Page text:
Electric, water, gas firms gird for Joaquin
When gale-force winds and pummelling rains batter the shore, it's only natural to think, "Will my electricity stay on?". And, as many of us have learned the hard way, high-intensity weather events can also impact the flow of natural gas and water to our homes and businesses. The uncertainty during the outage can be nerve-wracking.
In a related story on our page, Ron Morano of Jersey Central Power and Light and Frank Tedesco of Atlantic City Electric go into considerable detail about procedures the companies are taking to minimize storm-related outages.
So, what are the water and gas companies doing?
At United Water Toms River, they're concentrating on maintaining flow to your taps, which relies on...electricity. Director of Operations Jim Mastrokalos says that his crews have checked backup generators, stored water levels and treatment chemical supplies, and are coordinating with area emergency response teams.
"The company's goal is to provide uninterrupted service and to respond as quickly as possible to any emergency situations that occur," Mastrokalos said in a prepared statement.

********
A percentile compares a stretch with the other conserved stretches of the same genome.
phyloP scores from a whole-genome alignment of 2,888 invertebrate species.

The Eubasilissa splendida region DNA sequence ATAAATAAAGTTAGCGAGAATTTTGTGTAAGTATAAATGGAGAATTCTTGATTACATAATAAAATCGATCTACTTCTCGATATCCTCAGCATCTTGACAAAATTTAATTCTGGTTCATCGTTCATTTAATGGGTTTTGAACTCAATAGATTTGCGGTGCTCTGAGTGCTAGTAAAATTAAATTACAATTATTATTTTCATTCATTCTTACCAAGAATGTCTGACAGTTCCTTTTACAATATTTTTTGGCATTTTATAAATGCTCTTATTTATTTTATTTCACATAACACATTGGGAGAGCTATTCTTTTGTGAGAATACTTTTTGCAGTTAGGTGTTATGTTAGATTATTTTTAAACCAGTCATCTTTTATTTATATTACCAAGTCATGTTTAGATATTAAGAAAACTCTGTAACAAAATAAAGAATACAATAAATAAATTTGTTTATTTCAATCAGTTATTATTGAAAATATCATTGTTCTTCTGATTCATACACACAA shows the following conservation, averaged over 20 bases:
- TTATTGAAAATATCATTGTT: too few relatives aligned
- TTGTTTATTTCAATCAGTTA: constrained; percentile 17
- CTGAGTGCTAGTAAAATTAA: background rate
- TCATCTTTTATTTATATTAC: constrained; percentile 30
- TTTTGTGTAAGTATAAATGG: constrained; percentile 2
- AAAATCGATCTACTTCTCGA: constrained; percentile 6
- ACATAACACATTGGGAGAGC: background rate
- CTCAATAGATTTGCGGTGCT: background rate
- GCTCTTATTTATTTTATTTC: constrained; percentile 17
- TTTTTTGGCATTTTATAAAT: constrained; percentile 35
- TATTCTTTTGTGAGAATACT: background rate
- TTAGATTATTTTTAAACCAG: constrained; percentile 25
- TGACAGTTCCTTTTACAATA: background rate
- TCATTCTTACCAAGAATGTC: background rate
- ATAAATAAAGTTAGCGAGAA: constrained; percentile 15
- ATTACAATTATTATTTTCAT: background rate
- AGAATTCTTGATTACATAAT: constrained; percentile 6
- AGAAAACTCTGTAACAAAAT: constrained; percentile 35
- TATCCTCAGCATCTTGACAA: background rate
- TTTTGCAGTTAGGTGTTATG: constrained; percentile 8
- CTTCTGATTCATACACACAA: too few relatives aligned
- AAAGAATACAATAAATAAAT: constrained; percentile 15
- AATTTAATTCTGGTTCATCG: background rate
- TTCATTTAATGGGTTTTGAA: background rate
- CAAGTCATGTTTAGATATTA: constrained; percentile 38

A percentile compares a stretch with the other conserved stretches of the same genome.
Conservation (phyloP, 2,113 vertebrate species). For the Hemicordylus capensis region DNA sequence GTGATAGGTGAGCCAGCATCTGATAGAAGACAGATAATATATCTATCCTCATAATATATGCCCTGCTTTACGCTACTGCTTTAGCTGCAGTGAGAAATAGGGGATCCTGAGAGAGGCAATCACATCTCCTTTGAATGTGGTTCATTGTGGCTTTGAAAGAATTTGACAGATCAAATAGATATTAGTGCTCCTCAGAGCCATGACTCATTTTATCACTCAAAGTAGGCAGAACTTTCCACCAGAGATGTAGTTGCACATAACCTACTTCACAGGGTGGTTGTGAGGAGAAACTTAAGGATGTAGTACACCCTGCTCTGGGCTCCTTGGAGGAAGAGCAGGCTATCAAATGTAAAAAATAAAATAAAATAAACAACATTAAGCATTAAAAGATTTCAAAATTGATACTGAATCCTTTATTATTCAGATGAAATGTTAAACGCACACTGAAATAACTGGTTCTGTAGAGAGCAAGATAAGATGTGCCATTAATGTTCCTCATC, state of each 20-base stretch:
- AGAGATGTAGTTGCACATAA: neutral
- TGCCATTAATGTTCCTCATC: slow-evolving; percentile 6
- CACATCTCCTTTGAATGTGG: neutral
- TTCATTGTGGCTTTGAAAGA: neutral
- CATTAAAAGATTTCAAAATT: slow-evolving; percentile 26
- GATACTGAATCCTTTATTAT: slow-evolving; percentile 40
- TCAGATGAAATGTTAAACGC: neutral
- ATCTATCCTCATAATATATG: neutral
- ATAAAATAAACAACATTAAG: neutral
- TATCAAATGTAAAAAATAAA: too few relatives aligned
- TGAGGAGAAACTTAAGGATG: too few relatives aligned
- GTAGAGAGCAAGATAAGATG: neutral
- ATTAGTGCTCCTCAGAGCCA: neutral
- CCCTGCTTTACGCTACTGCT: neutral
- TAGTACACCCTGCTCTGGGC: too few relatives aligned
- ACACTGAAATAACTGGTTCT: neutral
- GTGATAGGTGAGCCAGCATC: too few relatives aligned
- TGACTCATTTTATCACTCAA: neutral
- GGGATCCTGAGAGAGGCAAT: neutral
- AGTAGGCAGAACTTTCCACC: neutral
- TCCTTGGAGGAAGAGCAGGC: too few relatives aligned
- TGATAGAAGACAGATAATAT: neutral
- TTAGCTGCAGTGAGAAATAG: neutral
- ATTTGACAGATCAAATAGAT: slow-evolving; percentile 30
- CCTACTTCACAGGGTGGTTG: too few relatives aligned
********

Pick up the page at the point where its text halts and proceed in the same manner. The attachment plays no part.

Meanwhile, Mastrokalos strongly recommends storing extra water in clean, food-grade containers, and setting aside batteries, flashlights and food.
The havoc that the Superstorm wreaked on natural gas lines forced New Jersey Natural Gas into the unprecedented and difficult move of cutting off service to the northern barrier island, in order to counteract flames shooting from below ground where houses had been ripped from their foundations.
As Joaquin approaches, the company recommends checking the perimeter of the house for loose items, and refraining from trying to turn off service at the meter, especially if you're asked to evacuate.
During and after the storm, if the odor of natural gas reaches your nostrils, leave the building and call 800-GAS-LEAK (800-427-5325) from a safe place. Don't use telephones, flashlights or lighters, or turn lights and appliances on of off.
Natural gas leaks can be detected by sense of smell (strong odor of rotten eggs, added to the scentless commodity for just that reason); sight (dirt circulating in the air, bubbles in standing water, dead vegetation near pipelines); and soung (hissing, whistling or roaring noise).
If any appliances operate with pilot lights, don't extinguish them or re-ignite them. Call NJNG or a plumber or contractor. If water enters your heating apparatus or water heater, call 800-GAS-LEAK.